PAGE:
Video and music services have become increasingly popular for people seeking to pay a set price for unlimited use of their favorite content. Such subscription services include Netflix, Hulu, Apple Music and Spotify.
Now, a growing number of companies are offering similar subscriptions for something most people are used to owning: cars.
Most of the companies charge a monthly rate that covers the use of the vehicle, as well as insurance coverage and all other costs.
Subscription car plans are mainly aimed at drivers who do not want to have long-term agreements for one single car. Many people using the services say they like being able to use a number of different kinds of vehicles depending on their needs.
Steve Barnes uses a subscription car service in Atlanta, Georgia. It is offered through Clutch Technologies. He told the Associated Press that every time he orders a new car “it feels like Christmas morning.”
Barnes signed up for the service in 2016 to be able to use many kinds of vehicles for different purposes. He says for some activities with his children, he chooses a large sport utility vehicle, or SUV. But when he wants to have fun or go out at night, he chooses a Tesla or some other kind of sports car.
But the ease of such services can come at a high cost. Barnes pays $1,400 a month for his subscription. This is much higher than the $900 a month he used to pay to lease an SUV with insurance.
Still, he has no desire to own or lease a car again. He says his subscription has permitted him to drive many different vehicles he estimates would have cost more than $1 million to own.
“I am definitely a ‘tech head’ who had always fantasized about being able to get whatever car you want,” Barnes said.
Some of the world’s biggest automakers are currently offering subscription plans for vehicles. One of them is Ford. The company signed a deal last year with San Francisco-based subscription service Canvas.
Canvas offers several models, including used vehicles. Monthly subscriptions start at $379 for small cars and go up to $1,125 for large SUVs. But these plans limit drivers to 800 kilometers per month. For another $100, users can get unlimited travel.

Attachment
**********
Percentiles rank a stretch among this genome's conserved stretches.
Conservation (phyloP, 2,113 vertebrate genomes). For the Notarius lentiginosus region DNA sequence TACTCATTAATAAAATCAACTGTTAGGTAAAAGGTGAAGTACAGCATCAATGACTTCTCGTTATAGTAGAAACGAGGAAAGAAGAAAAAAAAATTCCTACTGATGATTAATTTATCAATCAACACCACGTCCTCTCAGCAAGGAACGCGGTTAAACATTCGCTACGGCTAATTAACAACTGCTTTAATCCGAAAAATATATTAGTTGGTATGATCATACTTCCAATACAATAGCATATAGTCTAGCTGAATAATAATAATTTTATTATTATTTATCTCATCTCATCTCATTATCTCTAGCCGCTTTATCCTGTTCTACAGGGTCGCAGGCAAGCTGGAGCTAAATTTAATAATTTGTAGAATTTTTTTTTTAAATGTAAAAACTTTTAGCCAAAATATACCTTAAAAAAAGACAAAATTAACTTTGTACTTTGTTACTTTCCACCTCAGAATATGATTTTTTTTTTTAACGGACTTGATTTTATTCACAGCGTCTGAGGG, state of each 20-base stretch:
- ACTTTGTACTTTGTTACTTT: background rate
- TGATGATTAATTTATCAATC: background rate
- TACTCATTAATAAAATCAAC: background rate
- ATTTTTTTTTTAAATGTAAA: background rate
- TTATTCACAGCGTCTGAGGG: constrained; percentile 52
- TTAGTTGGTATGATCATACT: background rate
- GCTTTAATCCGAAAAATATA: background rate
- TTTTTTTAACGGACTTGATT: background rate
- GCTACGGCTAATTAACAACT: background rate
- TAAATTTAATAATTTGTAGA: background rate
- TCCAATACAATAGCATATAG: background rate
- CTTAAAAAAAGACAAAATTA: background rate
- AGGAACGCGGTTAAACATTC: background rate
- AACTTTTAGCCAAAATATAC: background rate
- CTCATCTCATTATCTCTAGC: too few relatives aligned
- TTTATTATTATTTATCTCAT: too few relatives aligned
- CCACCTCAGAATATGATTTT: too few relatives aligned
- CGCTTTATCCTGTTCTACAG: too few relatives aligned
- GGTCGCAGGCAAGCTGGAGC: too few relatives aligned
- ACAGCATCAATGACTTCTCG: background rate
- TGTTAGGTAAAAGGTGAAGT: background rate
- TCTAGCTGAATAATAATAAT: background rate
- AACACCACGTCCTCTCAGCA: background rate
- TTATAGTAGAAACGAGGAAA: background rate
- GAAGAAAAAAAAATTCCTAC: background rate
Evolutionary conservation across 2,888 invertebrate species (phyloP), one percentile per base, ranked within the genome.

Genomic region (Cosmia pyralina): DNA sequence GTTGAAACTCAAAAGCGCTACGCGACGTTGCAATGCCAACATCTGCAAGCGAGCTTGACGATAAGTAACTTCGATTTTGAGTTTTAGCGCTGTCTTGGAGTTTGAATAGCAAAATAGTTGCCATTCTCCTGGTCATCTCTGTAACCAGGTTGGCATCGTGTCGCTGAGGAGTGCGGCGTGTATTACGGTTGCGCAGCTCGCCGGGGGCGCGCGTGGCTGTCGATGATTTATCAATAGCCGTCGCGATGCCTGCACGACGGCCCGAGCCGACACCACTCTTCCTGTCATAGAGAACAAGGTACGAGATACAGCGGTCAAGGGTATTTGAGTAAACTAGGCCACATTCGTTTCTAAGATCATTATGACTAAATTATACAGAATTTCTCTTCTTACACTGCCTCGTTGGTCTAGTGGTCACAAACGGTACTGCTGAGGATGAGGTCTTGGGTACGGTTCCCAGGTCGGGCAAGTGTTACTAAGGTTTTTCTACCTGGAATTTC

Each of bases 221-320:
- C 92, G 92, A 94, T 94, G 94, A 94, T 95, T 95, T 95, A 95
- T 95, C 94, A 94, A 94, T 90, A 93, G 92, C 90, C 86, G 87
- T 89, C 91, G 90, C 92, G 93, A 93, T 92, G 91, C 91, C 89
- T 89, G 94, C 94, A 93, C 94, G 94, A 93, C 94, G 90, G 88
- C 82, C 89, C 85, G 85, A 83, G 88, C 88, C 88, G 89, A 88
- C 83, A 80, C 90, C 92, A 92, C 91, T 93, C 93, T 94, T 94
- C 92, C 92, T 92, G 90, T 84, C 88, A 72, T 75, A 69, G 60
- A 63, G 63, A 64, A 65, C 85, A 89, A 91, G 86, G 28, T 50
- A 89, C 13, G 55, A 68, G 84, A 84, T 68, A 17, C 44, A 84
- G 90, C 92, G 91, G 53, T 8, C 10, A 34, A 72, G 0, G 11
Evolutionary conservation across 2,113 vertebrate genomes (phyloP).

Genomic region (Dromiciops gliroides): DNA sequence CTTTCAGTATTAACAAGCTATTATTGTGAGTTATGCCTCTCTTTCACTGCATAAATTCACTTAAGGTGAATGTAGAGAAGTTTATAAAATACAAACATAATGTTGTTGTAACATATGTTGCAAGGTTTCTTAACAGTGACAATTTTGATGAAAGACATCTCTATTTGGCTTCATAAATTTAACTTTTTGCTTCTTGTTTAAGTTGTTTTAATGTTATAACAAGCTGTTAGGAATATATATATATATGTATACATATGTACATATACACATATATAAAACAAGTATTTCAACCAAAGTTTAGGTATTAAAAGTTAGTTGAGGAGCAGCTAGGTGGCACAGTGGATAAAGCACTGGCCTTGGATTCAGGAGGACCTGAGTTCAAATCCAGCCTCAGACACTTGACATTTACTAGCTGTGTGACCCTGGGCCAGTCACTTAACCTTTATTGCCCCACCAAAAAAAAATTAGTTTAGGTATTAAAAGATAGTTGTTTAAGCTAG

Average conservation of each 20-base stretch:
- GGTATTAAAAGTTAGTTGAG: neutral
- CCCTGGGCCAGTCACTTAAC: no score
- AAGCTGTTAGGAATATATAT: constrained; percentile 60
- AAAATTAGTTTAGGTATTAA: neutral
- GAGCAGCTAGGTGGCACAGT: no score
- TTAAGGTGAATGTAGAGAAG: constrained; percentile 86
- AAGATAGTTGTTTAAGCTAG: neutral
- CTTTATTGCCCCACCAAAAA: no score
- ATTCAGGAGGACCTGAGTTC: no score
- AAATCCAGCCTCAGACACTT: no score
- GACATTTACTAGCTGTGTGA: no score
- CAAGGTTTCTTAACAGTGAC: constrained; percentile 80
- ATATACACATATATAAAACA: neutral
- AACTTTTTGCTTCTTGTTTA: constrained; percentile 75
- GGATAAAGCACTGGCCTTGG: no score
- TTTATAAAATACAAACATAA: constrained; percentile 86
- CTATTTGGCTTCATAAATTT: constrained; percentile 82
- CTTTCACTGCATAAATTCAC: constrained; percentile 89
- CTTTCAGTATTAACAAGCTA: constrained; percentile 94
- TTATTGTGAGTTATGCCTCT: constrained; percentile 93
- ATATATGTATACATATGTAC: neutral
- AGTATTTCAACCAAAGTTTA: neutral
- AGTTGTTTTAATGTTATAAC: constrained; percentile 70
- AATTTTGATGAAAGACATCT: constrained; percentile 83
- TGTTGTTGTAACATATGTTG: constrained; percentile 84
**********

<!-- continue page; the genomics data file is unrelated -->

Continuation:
Canvas currently has subscribers in the San Francisco and Los Angeles areas. In its first 16 months in California, thousands of subscribers have joined the service, the company said.
“People are generally changing the way they are working, they are changing the way they are living, and they are generally changing the way they are consuming things,” Canvas chief Ned Ryan told the AP. “Subscriptions are going to be a very large and growing share of how people consume automobiles.”
Adela Spulber works at the U.S.-based Center for Automotive Research in Michigan. She told Investor’s Business Daily that the reach and effects of vehicle subscription services remain unknown.
"These services have popped up in the last two to three years, and we're still in the dark as to how many people are actually using them," she said. "There is still so much we don't know about the viability of these things."
But Spulber also told the newspaper she believes car subscriptions could become widespread if other transportation methods experience problems. As an example, she said some cities have moved to limit bicycle and scooter sharing services. And the ease of being able to order different cars that are brought to users could have "great appeal" to many people, she added.
I’m Bryan Lynn.
Bryan Lynn wrote this story for VOA Learning English, based on reports from the Associated Press and Investor’s Business Daily. Ashley Thompson was the editor.
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Words in This Story
subscription – n. an agreement made between a person and a company to get a regularly service usually paid for in advance
insurance – n. an agreement in which a person makes regular payments to a company and the company promises to pay money equal to the value of something if it is damaged, lost, or stolen
sport utility vehicle – n. a larger vehicle designed to transport cargo and people and sometimes built to travel over rough roads
lease – v. when one party signs a contract with another permitting use of land, property, services, etc., for a specified time, usually in return for periodic payments
fantasize – v. imagine something one wants to happen
consume – v. use up
pop up – v. appear or occur suddenly and unexpectedly
viability – n. capable of working, functioning, or developing adequately
scooter – n. small vehicle with two wheels, sometimes powered by a motor, used to transport people